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Why Women Lose Interest in Sex

What Is Low Sexual Desire? continued...

Therefore, all of these aspects of sexual desire must be examined in order to determine the root of the problem.

Common causes for a loss of sexual desire and drive in women include:

  • Interpersonal relationship issues. Partner performance problems, lack of emotional satisfaction with the relationship, the birth of a child, and becoming a caregiver for a loved one can decrease sexual desire.
  • Sociocultural influences. Job stress, peer pressure, and media images of sexuality can negatively influence sexual desire.
  • Low testosterone. Testosterone affects sexual drive in both men and women. Testosterone levels peak in women's mid-20s and then steadily decline until menopause, when they drop dramatically.
  • Medical problems: Mental illnesses such as depression, or medical conditions, such as endometriosis, fibroids, and thyroid disorders, impact a woman's sexual drive both mentally and physically.
  • Medications: Certain antidepressants (including the new generation of SSRIs), blood pressure lowering drugs, and oral contraceptives can lower sexual drive in many ways, such as decreasing available testosterone levels or affecting blood flow.
  • Age. Blood levels of androgens fall continuously in women as they age.

Putting the Desire Back in Women's Sex Lives

Because a loss of sexual desire in women is caused by a combination of physical and psychological factors, it usually requires more than one treatment approach to fix the problem.

"For women, it is much more complex. They're not just complaining of one plumbing problem, says Shifren. "So we have to be more thoughtful in our approaches to treatment."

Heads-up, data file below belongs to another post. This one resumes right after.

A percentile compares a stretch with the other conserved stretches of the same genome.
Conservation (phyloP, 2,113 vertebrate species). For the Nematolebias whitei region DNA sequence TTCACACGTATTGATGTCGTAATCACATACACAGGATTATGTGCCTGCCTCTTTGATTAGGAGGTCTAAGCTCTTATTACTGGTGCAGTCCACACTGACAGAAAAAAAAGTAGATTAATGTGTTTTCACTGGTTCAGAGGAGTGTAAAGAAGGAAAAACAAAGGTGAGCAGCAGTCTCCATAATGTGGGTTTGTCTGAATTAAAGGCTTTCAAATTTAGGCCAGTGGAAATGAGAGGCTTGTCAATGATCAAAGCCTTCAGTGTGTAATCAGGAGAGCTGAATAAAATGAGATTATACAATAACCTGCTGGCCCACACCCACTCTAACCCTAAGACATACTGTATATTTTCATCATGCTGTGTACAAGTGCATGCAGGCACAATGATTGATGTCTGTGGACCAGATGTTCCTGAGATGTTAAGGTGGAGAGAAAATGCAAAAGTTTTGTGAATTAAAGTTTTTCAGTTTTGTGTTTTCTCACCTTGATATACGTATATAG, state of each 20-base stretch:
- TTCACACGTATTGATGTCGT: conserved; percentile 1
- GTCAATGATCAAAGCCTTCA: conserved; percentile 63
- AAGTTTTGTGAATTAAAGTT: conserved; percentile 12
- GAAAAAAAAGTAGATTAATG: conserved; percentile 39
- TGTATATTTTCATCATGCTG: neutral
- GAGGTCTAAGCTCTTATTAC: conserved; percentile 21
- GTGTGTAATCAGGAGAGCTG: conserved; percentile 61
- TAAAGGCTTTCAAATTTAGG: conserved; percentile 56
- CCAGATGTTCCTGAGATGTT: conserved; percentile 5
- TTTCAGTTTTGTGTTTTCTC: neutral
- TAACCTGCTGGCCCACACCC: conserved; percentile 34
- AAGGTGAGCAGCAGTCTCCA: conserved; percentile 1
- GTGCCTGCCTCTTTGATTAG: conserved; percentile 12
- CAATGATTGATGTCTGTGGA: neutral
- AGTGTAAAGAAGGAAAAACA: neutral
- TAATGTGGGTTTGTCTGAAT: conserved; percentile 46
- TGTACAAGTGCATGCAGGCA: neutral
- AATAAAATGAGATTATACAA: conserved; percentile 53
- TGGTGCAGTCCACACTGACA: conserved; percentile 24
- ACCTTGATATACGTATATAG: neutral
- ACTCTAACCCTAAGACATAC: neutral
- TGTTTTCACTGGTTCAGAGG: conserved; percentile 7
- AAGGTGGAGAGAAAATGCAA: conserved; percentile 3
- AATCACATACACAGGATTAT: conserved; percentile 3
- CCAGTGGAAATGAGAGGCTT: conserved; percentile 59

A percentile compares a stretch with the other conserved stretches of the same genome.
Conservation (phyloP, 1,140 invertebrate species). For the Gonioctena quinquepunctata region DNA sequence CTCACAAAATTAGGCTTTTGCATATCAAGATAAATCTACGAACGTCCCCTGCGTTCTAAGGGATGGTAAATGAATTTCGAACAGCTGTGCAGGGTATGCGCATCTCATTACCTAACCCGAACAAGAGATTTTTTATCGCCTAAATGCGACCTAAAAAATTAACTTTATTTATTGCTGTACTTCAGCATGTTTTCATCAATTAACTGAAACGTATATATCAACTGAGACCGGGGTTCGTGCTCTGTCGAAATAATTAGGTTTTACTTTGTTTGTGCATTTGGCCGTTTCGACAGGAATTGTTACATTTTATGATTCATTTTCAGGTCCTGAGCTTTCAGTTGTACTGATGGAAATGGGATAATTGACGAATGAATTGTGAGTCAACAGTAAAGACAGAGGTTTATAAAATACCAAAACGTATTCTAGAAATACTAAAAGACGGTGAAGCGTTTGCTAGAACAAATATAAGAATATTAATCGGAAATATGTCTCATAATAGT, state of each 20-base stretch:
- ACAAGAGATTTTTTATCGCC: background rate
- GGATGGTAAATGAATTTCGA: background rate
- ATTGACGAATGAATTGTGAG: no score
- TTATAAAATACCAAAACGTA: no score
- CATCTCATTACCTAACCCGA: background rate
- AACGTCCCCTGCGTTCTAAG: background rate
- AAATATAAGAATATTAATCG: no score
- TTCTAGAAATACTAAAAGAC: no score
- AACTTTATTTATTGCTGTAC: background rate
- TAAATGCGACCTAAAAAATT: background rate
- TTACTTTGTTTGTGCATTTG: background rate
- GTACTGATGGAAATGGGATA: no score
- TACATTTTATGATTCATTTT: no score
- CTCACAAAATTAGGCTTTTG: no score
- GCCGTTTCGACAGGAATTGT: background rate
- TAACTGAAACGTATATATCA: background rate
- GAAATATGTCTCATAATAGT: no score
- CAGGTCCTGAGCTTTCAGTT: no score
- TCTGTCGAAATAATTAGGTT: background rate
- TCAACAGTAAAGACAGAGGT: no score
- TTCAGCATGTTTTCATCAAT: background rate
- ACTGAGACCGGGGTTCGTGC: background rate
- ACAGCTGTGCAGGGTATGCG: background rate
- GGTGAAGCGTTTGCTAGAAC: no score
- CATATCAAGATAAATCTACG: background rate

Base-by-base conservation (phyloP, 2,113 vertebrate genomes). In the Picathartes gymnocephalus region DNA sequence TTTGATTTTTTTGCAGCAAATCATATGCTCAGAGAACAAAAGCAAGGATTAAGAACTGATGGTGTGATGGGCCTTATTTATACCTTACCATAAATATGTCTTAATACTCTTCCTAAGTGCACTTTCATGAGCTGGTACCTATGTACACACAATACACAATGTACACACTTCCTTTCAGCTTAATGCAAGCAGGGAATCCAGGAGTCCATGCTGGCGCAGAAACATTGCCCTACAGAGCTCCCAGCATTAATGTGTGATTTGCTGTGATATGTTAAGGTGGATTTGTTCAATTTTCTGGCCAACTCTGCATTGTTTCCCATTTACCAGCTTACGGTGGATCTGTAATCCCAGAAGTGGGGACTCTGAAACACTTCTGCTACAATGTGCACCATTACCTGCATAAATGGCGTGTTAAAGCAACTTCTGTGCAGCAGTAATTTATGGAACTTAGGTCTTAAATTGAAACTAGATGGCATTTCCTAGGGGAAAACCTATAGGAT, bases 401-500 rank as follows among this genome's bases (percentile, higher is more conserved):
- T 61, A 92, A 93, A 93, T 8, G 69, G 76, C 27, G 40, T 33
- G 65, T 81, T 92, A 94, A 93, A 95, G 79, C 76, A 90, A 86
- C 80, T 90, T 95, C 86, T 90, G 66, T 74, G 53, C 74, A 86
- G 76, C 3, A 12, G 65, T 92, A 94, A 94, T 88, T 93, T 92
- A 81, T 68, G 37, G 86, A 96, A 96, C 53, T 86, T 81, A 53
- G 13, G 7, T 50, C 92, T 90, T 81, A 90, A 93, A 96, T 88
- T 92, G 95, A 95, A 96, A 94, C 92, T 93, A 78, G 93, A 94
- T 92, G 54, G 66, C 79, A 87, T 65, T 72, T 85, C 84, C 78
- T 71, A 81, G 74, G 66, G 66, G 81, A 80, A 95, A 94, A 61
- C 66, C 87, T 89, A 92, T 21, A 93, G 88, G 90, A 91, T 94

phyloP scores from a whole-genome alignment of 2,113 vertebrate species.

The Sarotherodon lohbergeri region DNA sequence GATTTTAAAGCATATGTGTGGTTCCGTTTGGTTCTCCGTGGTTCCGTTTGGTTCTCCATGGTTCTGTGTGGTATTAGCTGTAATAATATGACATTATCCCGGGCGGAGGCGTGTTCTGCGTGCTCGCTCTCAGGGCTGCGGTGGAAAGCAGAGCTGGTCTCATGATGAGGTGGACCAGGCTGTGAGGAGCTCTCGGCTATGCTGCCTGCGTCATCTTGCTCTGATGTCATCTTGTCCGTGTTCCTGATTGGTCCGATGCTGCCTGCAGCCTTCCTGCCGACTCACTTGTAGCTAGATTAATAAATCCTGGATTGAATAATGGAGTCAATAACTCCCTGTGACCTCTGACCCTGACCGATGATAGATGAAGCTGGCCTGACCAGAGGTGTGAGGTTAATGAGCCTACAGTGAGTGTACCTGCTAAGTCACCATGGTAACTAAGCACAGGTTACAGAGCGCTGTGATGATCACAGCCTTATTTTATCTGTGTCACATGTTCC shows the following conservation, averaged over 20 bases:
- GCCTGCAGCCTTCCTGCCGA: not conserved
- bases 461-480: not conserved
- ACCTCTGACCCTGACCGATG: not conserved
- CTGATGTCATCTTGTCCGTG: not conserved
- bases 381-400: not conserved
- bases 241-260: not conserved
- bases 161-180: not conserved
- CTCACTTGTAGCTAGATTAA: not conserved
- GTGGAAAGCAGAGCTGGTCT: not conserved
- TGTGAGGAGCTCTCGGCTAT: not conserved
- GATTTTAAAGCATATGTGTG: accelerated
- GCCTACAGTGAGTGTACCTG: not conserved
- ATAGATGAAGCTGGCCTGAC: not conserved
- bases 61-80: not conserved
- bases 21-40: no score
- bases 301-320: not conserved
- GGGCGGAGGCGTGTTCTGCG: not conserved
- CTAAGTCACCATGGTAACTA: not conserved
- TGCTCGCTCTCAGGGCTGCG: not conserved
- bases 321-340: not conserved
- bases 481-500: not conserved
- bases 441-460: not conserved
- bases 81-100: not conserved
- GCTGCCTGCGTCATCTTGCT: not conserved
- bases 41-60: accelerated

Once the factors causing low sexual desire have been determined, potential treatment options may include:

  • Sex therapy and/or relationship counseling. "Sex therapy is very effective for individuals and couples, and that is always at the top of my list," says Shifren. Sexual dysfunction usually affects both parties in a relationship and should be discussed together or individually with a mental health professional.
  • Changing medications or altering the dose. If the problem is caused by medications, a change of prescription or alternative therapies may be recommended. If an oral contraceptive is suspected as the culprit in lowering testosterone levels, a different formulation or nonhormonal birth control methods may be prescribed.
  • Addressing underlying medical conditions. Medical problems contributing to low sexual desire may require surgical treatment, such as the removal of painful fibroids or medication.
  • Vaginal estrogens. In postmenopausal women, vaginal dryness may be treated with vaginal estrogen creams.
  • Testosterone therapy. Although no hormone or drug has been approved by the FDA to treat sexual problems in women, many gynecologists recommend off-label uses of testosterone therapy for women with low sexual desire to restore testosterone to normal (pre-menopausal) levels.

In addition, several therapies involving testosterone pills or skin patches specifically designed to treat female sexual problems are currently being studied in hopes of FDA approval in the near future.

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